Mixed reaction to release of early 2000s vintage utility, outed by WikiLeaks in 2017
The US National Security Agency (NSA) has confirmed plans to make a US government developed reverse engineering tool, GHIDRA, freely available in March.
The official release of GHIDRA will coincide with a presentation by senior NSA adviser Robert Joyce at the RSA security conference in San Francisco on March 5, featuring the first public demonstration of the tool.
GHIDRA is a disassembler that presents executable files as instructions in assembly code, so that the functions of suspicious software samples can be analysed by security researchers or corporate blue teams.
The framework was initially developed at the beginning of the century by the NSA before, more recently, the intel agency began sharing the tool with other US government agencies.
The existence of the tool was publicly exposed two years ago, in March 2017, when WikiLeaks released Vault7, a collection of internal CIA files.
The leaked documents showed that the CIA was among the agencies that had access to the reverse engineering framework. WikiLeaks summarised the capabilities of the tool without actually releasing the GHIDRA software itself.
GHIDRA reportedly comes as a Java-based framework, front-ended by a graphical user interface (GUI) and designed to run on a variety of operating system platforms, with support for a variety of processor instruction sets.
It can be used to analyze executable files designed to run on Windows, macOS, Android, and iOS.
Commercial reverse engineering tools already exist in the shape of IDA-Pro and OllyDbg, among others.
Useful tool, or vintage utility?
Reaction to the upcoming release of GHIDRA has been mixed, with some experts dismissing it as well past its sell by date, while others are far more enthusiastic.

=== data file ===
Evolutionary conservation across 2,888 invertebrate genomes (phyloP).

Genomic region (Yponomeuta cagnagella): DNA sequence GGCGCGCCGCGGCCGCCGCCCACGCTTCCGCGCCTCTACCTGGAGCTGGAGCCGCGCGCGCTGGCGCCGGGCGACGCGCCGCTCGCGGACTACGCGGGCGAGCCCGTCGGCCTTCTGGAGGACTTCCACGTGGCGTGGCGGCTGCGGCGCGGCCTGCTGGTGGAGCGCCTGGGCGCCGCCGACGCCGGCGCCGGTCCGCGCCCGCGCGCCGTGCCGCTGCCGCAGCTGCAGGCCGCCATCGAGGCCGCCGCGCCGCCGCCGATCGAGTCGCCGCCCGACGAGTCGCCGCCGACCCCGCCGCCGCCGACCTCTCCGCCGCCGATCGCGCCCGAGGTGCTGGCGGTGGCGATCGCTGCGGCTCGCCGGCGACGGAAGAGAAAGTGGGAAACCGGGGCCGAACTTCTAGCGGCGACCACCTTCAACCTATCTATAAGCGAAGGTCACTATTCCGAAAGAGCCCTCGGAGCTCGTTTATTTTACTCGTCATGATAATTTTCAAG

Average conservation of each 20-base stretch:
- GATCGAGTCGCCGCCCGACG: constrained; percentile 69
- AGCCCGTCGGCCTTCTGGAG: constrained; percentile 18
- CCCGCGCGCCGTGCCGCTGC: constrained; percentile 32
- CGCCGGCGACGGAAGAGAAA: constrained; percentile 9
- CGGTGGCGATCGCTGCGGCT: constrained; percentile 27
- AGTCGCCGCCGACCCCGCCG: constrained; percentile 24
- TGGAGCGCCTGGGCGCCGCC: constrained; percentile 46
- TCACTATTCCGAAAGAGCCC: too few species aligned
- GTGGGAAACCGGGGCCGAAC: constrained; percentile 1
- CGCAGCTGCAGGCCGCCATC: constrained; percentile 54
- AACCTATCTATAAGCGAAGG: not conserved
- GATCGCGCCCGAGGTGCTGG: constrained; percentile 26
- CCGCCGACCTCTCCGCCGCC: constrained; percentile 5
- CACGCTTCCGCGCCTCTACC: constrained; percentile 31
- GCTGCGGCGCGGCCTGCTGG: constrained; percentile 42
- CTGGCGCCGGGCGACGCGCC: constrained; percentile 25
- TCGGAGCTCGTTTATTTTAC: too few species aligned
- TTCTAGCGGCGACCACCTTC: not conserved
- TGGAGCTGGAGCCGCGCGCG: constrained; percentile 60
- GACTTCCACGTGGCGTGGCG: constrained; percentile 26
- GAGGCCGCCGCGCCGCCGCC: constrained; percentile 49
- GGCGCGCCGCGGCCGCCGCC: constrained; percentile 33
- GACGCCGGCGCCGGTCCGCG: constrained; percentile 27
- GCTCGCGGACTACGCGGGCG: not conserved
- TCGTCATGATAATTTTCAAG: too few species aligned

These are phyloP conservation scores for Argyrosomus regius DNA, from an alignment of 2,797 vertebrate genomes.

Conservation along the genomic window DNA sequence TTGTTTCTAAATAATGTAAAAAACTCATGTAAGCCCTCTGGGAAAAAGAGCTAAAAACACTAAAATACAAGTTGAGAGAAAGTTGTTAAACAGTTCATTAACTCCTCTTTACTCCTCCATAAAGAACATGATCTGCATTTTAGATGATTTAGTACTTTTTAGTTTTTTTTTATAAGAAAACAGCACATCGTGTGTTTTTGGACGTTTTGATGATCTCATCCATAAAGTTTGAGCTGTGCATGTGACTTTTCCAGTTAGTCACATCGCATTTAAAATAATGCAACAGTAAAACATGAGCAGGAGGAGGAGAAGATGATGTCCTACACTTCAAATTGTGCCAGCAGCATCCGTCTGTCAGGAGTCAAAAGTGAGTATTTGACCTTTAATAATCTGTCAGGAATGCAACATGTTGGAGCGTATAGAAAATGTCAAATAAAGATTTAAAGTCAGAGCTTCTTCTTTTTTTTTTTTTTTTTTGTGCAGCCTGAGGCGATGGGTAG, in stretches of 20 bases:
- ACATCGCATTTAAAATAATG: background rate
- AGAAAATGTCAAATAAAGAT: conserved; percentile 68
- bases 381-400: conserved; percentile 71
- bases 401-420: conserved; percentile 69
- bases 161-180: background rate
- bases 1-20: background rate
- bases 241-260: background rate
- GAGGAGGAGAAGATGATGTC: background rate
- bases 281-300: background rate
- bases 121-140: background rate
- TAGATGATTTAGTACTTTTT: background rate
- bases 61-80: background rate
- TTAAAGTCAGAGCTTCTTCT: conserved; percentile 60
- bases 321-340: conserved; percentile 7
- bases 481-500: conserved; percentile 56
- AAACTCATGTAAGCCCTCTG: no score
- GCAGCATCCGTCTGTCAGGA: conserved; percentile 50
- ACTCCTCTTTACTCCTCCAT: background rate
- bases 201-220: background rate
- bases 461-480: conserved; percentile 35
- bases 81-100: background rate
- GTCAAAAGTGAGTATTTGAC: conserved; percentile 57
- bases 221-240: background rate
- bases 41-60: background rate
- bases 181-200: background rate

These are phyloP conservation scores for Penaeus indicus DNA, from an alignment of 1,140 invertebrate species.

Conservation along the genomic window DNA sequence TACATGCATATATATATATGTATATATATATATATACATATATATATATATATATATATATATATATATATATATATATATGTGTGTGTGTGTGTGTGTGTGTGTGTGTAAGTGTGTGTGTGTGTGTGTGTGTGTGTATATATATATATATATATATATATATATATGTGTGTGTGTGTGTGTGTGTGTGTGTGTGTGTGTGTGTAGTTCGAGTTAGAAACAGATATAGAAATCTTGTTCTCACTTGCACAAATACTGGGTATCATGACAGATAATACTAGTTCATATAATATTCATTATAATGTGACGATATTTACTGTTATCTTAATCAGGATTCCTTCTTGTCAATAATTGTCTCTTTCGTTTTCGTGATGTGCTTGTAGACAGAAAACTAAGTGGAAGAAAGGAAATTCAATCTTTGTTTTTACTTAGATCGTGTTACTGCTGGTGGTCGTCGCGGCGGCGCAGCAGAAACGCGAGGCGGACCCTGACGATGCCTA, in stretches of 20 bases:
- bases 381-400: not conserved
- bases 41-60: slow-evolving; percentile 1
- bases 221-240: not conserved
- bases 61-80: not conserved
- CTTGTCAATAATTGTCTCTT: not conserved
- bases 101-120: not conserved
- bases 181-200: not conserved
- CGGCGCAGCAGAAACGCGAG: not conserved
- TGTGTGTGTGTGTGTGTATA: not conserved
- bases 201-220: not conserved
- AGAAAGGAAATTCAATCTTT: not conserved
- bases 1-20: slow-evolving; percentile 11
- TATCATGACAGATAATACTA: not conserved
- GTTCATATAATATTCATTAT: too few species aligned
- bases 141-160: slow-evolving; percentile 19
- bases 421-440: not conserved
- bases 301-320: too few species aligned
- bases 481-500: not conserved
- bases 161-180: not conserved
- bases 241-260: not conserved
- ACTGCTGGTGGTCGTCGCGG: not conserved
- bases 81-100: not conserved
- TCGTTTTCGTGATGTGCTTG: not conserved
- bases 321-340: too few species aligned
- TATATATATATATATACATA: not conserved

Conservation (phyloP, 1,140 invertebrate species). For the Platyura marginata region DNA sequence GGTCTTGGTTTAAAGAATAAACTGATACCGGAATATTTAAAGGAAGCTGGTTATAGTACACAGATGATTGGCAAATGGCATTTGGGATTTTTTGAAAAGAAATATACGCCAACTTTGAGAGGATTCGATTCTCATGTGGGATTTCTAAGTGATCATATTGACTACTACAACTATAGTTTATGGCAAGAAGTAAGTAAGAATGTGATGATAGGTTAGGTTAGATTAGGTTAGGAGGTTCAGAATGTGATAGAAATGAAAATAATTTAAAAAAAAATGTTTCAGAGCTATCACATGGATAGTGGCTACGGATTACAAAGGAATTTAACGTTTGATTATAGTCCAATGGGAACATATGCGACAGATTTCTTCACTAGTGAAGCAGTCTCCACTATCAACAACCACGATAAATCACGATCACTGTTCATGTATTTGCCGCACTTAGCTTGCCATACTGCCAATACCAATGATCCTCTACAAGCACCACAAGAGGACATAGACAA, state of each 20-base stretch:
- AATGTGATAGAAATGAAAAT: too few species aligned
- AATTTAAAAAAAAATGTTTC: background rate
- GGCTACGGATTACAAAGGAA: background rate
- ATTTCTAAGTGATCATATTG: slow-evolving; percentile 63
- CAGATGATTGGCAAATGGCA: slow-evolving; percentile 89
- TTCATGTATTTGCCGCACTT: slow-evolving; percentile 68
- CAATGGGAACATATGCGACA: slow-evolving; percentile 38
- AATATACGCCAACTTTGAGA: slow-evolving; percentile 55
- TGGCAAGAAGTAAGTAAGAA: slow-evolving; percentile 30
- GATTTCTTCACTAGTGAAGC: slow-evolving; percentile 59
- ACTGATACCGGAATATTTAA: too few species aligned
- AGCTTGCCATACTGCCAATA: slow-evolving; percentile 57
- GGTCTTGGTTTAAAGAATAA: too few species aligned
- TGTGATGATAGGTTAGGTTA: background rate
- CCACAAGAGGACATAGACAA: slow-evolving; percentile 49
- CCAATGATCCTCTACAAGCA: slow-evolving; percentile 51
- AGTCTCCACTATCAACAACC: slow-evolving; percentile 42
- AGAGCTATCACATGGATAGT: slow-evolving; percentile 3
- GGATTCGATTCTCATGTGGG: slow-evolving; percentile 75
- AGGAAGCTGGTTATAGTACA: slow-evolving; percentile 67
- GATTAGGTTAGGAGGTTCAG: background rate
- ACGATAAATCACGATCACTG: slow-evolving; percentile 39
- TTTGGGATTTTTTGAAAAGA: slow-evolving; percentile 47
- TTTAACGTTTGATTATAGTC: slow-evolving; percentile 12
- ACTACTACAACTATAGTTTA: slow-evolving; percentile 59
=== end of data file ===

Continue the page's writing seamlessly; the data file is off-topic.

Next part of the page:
Former NSA analyst Charlie Miller was underwhelmed: “GHIDRA still exists at NSA? That tool was already there when I left 13 years ago!”
One Mexico-based techie was similarly dismissive: “Ghidra is basically IDA with a loader and plugins. Don’t get excited!”
Security developer Charles Smith added: “GHIDRA was stolen & released… they just made it official.”
Basque hacker Joxean Koret was far more upbeat. “Ghidra looks awesome. But I don’t think IDA [Pro] will be heavily affected for one very important reason: support. Also, the support they give is awesome,” she said in an update on Twitter.
It’s as yet unclear whether or not the NSA will open-source GHIDRA. The NSA’s code repository on GitHub already features 31 projects, so there’s precedent for the agency to release the blueprints for tools to the open source community.
Whether or not this will happen in the case of GHIDRA seems likely, but it remains unconfirmed.
“The GHIDRA announcement is interesting,” said infosec luminary Halvar Flake. “Rumors about open-sourcing it have been swirling for years; shows how difficult such a release process is.”